Peter Robinson says two DUP party members have received death threats

DUP leader Peter Robinson said two party senior members have received death threats.

It brings to five the number of politicians warned by police about threats since Belfast City Council voted to only fly the Union flag on designated days.

The First Minister refused to name the politicians or who made the threats, but said police had informed them their lives were in danger.

However, on Tuesday night it was confirmed that Lagan Valley MP Jeffrey Donaldson and Health Minister Edwin Poots were the senior party members warned of a death threat against them.

Said the DUP leader: “The fact is that two of my senior members have been issued with a death threat.

“The police have met with two senior members of my party to indicate that not only their lives, but the lives of their families are in danger.

“I view that very seriously and that’s why – because it’s happened to me in the past , it’s happened to many of my colleagues in the past – that I can empathise with the likes of Naomi Long who faces that kind of threat.”

Meanwhile, the leader of the PUP has called on loyalist paramilitary groups to expel members involved in recent street violence.

There have been eight days of protests over the decision to limit the number of days the union flag in flown at Belfast City Hall.

On Monday night, a police car was petrol bombed in east Belfast while a female officer was inside.

PUP leader Billy Hutchinson condemned the attack saying it had “shaken unionism”.

“If individual members are involved, then I think the loyalist organisations need to think about how they deal with that and what I’m talking about is through democratic means,” he said.

“If that is the case, I would be hoping that the loyalist leadership, if they are aware of this and have evidence that people were (involved in violence), then they would expel them from the organisations.”

It is understood the UVF leadership met in Belfast on Tuesday afternoon to discuss its position.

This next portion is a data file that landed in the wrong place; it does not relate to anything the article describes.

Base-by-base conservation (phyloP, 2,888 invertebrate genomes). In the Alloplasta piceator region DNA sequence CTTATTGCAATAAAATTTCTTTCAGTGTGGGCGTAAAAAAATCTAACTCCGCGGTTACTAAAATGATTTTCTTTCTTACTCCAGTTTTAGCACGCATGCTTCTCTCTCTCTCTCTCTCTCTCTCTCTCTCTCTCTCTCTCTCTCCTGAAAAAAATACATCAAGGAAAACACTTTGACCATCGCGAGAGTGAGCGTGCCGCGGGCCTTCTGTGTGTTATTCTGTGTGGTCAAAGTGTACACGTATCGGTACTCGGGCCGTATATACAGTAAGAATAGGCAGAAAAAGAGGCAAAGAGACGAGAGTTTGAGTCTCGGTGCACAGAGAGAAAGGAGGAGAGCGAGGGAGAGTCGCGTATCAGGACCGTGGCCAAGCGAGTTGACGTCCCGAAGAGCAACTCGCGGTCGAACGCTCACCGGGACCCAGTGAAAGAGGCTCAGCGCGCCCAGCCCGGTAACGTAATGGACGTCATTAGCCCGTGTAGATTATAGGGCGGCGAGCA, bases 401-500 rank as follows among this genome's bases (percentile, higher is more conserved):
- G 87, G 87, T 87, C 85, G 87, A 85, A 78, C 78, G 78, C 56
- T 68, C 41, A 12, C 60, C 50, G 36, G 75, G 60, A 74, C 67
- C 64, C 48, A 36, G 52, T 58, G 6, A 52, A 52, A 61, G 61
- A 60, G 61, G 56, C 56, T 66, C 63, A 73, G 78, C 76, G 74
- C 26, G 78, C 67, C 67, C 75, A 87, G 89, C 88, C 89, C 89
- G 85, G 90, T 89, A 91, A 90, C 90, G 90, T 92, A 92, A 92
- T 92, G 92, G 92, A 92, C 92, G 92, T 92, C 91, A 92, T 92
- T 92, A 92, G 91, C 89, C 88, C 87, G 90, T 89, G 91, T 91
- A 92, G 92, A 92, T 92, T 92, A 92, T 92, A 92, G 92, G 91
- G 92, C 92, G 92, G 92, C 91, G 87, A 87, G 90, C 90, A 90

Police have said senior members of loyalist paramilitary groups working at local level were orchestrating violence, but said that the leaderships of those organisations may not be involved.

The attack on the police car, which was guarding Alliance Party MP Naomi Long’s east Belfast office, is being treated as attempted murder.

A number of roads in Belfast and some other parts of Northern Ireland have been blocked for short periods on Tuesday afternoon.

Northern Ireland First Minister and DUP leader Peter Robinson said all unionists wanted “the folly” of what was happening on the streets to stop, but said it would be hard to persuade those involved in violence.

“People who are so proud of the flag that they have to cover their faces I think are going to be very hard to reach,” he said.

“We’ll talk to those organisations that we know are there who may have influence on the street and a lot of them are already working to try and calm things down.

“But there is no rationale – how do you call yourself a loyalist and then throw a petrol bomb into the back of a police car, it’s absurd.”

The NI secretary of state said those involved in the recent violence were “dishonouring and shaming the flag”.

Ulster Unionist leader Mike Nesbitt has called for the protests to stop.

In the past week, as trouble flared across Northern Ireland, 29 police officers have been injured and 38 people arrested.

The latest and more serious incident took place on Monday at 19:35 GMT, when a gang of six men smashed the back window of the policewoman’s car, which was parked on the Upper Newtownards Road, and threw in a petrol bomb.

The woman escaped unhurt.

Ulster Unionist leader Mike Nesbitt said on Tuesday that violence associated with protests could not be tolerated.

“It is anti-British to attack a police officer, it is anti-British to attack an elected representative,” he said.

“Peaceful protest is fine but the chances of conducting protests without this kind of repercussion is so high that I have to ask people to give up their right.”

Under threat east Belfast MP Naomi Long

Ms Long, the MP for East Belfast, received a death threat last week. A police car has been stationed outside her office since then.

Condemning Monday night’s attack, Ms Long said: “There is no doubt in my mind that the car was targeted because it was undertaking patrols in the vicinity of my office and I find that absolutely repugnant.”

Assistant Chief Constable George Hamilton said: “This was a planned attempt to kill a police officer which also put the lives of the public in danger and it is fortunate there were no injuries as a result of this attack.

“I am urgently appealing to those involved in ongoing protests to listen to their political leaders and step back from protest activity before someone is seriously injured or killed.”

Asked about loyalist paramilitary involvement in the violence, he said: “Loyalism is very fragmented.”


Naomi Long MP: ”If any other MP was under a death threat… I believe the government would have intervened”

“What you have is people at a local level in some ways disconnected from the senior leadership of those organisations actively involved in violence.”



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